Their infidelity wasn’t the right choice, of course, but it opened your eyes to the problems in the relationship.
Maybe a close friend did something cruel or dropped you without explanation. Despite your pain and anger, you explored why.
Eventually, they explained they were struggling with serious mental health symptoms, and you helped them find support.
Even when you can’t identify a clear benefit, you may simply feel like a better person for embracing compassion and understanding.
Forgive smaller things first
If you’re having trouble forgiving a big hurt, practice self-compassion instead of giving yourself a hard time.
It’s normal to struggle, but you can get more accustomed to practicing forgiveness by making it a point to forgive regularly in your daily life.
This isn’t as tough as it sounds.
Someone took your lunch out of the fridge at work? Maybe they’re struggling to afford food for themselves. Practice compassion and forgive the theft instead of getting angry.
The person parked next to you scraped your car as they were backing out? It happens. That’s what insurance is for! Anger won’t repair your car, and forgiveness will help both of you feel better about the incident.
People often struggle with forgiveness when they blame themselves, at least in some small way, for what happened.
Self-compassion and self-forgiveness are important tools to have before trying to forgive someone else.
It’s important to consider whether self-blame may be getting in the way of your ability to forgive.
Remember, someone else’s decision to hurt you is never your fault.
If you have trouble forgiving yourself, particularly for circumstances where you did nothing wrong, talking to a therapist can help.
You feel ready to forgive, and you’ve made the choice to commit to forgiveness.
So how do you actually go about forgiving someone?
This might seem especially difficult if you can’t actually reach the person you’re forgiving.
“Forgiveness begins and ends with you,” Egel explains. “You can forgive regardless of your situation with the other party.”
You don’t need to have contact with someone to forgive them since forgiveness is primarily for your benefit.
These tips can help you act on your decision to forgive:
Write a letter
If you prefer to avoid face-to-face contact with someone you’ve forgiven, writing a letter may offer a safer way to express your feelings.
A letter is one-sided. You get to share what you experienced without being interrupted. The other person’s explanations and apologies may have meaning and benefit, but it’s essential you have the chance to say what you need to say.
Letters can be a good way to offer forgiveness to a toxic family member, someone in prison, an abusive ex, or anyone you don’t want to resume contact with.
You can write the letter simply for your own benefit and keep it until you feel ready to reach out.
If contact isn’t a safe option, you might send it with a false address to protect your location or have someone deliver it for you.
Share your feelings with someone else
It may not always be possible to reach the person you’re forgiving. They may have passed away or moved.
“It can be a major block to the healing process when you believe you can’t heal because you can’t express forgiveness,” Egel explains.
But you don’t actually need to have an exchange with someone in order to forgive them.
Once you choose to forgive, you can complete the process by sharing your decision with someone else, such as a loved one, a mentor, a spiritual leader, or someone who understands the situation — even a therapist.
If no one feels right, you can journal about your decision to forgive.
If the person you’re forgiving has passed away, completing the process of forgiveness might involve visiting a place that had meaning for you both.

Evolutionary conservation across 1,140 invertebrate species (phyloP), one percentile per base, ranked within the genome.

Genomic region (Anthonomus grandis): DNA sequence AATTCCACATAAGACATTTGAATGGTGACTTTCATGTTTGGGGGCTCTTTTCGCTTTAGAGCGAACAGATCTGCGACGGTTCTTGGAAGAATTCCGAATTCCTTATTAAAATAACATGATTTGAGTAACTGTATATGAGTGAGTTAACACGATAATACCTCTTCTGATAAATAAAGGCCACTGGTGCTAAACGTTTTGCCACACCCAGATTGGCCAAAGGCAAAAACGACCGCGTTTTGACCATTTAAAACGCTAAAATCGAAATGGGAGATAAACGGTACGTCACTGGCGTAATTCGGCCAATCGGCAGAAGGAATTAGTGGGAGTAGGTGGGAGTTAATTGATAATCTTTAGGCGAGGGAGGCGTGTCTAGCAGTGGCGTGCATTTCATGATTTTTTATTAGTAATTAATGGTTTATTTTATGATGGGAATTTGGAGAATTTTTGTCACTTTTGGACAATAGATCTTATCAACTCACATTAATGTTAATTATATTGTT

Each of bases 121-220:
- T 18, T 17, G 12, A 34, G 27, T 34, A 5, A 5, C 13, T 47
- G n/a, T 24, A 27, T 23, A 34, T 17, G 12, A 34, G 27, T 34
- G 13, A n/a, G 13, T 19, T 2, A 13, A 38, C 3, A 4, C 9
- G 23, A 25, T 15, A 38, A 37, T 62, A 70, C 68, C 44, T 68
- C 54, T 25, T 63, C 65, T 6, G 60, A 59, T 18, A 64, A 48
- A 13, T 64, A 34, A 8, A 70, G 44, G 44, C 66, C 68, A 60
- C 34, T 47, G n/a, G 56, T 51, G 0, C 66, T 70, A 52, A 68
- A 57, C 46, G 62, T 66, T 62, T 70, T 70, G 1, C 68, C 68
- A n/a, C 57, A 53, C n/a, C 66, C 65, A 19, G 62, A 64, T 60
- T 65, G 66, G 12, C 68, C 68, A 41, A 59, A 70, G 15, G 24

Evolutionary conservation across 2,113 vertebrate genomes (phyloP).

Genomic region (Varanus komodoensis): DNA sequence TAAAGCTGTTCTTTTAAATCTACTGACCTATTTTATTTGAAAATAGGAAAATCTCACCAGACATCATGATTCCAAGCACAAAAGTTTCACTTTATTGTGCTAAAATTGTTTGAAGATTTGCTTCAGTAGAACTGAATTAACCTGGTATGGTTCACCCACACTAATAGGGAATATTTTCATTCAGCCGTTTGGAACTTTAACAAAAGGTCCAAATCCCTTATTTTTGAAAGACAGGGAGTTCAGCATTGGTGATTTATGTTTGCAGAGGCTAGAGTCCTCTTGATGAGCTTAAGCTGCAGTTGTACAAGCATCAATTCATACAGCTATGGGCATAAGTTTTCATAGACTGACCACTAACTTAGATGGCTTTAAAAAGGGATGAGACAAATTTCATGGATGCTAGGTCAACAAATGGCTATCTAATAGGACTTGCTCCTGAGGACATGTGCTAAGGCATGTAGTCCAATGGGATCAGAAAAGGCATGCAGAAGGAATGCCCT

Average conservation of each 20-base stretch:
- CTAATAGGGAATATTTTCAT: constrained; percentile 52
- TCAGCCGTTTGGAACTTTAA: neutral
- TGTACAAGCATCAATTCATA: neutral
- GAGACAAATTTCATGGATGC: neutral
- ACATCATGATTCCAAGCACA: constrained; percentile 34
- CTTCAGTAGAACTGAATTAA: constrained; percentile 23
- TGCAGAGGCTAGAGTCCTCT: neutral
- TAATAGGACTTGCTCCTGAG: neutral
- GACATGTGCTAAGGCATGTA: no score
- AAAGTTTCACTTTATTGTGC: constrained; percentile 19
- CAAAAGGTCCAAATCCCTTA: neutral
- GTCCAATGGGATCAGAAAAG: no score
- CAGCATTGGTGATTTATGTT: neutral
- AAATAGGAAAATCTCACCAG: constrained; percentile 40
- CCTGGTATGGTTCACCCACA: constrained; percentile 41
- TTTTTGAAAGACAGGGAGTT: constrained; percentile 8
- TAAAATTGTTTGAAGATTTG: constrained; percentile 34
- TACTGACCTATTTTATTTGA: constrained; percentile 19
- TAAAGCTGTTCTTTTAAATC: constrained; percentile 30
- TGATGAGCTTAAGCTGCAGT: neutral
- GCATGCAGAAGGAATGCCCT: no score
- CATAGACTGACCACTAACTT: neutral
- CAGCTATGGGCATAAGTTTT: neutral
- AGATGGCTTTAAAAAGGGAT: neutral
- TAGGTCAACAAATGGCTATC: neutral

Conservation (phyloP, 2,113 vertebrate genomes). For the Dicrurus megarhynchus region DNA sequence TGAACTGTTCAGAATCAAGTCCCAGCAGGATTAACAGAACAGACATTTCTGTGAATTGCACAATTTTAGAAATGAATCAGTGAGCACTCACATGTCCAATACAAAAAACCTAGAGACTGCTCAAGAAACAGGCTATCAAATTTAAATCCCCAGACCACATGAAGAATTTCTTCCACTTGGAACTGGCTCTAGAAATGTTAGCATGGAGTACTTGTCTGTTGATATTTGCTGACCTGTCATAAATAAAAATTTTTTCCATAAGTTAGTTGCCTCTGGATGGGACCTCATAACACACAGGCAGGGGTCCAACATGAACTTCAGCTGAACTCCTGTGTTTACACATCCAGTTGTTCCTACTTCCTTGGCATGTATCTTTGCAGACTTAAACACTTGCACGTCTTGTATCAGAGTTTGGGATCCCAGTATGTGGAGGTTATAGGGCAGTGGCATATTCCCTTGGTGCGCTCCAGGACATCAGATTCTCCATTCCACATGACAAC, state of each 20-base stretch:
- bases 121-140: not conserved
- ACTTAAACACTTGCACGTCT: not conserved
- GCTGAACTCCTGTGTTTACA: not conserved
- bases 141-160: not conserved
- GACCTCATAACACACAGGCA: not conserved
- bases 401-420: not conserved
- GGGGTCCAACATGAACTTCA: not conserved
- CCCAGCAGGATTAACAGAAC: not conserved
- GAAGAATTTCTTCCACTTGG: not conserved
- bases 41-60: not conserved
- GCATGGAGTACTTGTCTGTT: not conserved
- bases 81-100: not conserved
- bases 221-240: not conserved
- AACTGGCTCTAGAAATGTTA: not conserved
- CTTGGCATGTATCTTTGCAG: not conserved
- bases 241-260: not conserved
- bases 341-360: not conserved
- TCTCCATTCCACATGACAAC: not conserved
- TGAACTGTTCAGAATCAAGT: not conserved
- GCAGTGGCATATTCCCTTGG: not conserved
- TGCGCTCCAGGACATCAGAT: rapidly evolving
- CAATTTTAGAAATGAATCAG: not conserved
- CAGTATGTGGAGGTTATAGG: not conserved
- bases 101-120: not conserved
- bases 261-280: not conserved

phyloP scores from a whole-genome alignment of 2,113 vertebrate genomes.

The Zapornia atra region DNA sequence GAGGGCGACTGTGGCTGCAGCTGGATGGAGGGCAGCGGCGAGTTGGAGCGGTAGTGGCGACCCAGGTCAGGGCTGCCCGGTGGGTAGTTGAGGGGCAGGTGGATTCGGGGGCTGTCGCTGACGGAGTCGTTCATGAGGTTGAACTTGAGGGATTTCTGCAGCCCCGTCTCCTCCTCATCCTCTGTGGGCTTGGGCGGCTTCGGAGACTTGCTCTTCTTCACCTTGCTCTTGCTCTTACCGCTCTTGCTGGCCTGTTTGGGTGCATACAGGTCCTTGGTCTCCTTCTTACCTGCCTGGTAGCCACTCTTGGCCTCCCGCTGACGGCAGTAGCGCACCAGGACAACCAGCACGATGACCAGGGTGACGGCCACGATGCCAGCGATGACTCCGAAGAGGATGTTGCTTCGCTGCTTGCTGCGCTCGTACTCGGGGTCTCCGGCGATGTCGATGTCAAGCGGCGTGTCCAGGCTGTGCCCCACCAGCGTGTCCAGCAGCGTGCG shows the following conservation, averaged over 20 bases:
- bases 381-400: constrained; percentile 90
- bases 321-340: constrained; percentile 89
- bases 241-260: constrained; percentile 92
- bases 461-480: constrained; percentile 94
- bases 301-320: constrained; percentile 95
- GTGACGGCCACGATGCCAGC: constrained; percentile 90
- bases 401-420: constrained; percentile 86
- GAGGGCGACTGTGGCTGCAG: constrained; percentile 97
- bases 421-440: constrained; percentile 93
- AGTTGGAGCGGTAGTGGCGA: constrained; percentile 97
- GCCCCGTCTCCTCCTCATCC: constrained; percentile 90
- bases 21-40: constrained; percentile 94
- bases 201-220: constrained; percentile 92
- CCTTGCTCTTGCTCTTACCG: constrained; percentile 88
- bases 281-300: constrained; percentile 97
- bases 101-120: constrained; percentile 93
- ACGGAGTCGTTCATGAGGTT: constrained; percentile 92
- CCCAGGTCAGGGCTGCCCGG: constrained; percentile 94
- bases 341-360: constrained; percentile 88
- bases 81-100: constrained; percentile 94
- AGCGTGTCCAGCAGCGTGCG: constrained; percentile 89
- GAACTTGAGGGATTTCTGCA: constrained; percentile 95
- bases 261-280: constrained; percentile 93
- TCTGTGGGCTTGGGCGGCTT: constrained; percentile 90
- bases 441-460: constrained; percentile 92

Look into programs developed by forgiveness researchers
Practicing forgiveness can be challenging. It’s perfectly understandable to struggle, but you don’t have to go it alone.
Forgiveness programs based on scientific research can offer guidance as you work through the necessary steps. These include the Nine Steps to Forgiveness and the 20-Step Forgiveness Process Model.
Another expert-developed program is REACH, which involves:
- Recalling and visualize the betrayal
- Empathizing without minimizing
- Altruism, or looking at forgiveness as a gift you give, just as it’s one you’d want to receive yourself
- Committing to forgiveness by writing about your decision or telling someone about it
- Holding on to your choice to forgive
You’ve forgiven, but you haven’t forgotten, and that’s OK.
Although your memories of being hurt may linger, forgiveness allows you to continue moving forward.
Practicing forgiveness can make it easier to:
Focus on the good things in life
You can’t ignore the challenges life throws at you. But prioritizing compassion and empathy can make it easier to notice the good things and give them more weight than the bad.
If something positive did come out of the betrayal, you already have some practice finding the flower amongst the rubble, so to speak.
You don’t have to believe that everything has meaning or happens because of destiny. You can make your own meaning and find your own good, no matter what life brings.
Make good emotional health a lifetime goal
Forgiveness can teach you a lot about compassion, but continuing to work on self-growth and strengthening your feelings of empathy toward others can help you cope with difficult circumstances in the future.
Life is long, and you might experience more than one injustice.
Just as good physical health can help you weather illness and injury, good mental health can help you remain strong in the face of emotional duress.
“The more tools you have in your pocket, such as positive perspectives, healthy choices, and a strong support system, the better off you’ll be when you need to address difficult emotions, such as those brought up by the process of forgiveness,” Egel explains.
Work toward your own happiness
It’s normal to want someone to regret the pain they inflicted. The truth is, this doesn’t always happen.
Some people aren’t capable of recognizing when they cause pain. Others don’t see their mistake, or simply don’t care. You may never get an explanation or an apology.
Letting bitterness and resentment maintain a hold over you only gives them power. Instead of letting the past hold you back, use what you learned from the experience to take steps to protect yourself from future pain.
Practicing forgiveness and taking action to live your best life can help you find joy and peace.
Forgiveness might seem difficult to practice, but it’s a skill you can develop.
Sure, it can seem unfair. After all, they hurt you. But forgiveness can help you move past these feelings and find peace.
Crystal Raypole has previously worked as a writer and editor for GoodTherapy. Her fields of interest include Asian languages and literature, Japanese translation, cooking, natural sciences, sex positivity, and mental health. In particular, she’s committed to helping decrease stigma around mental health issues.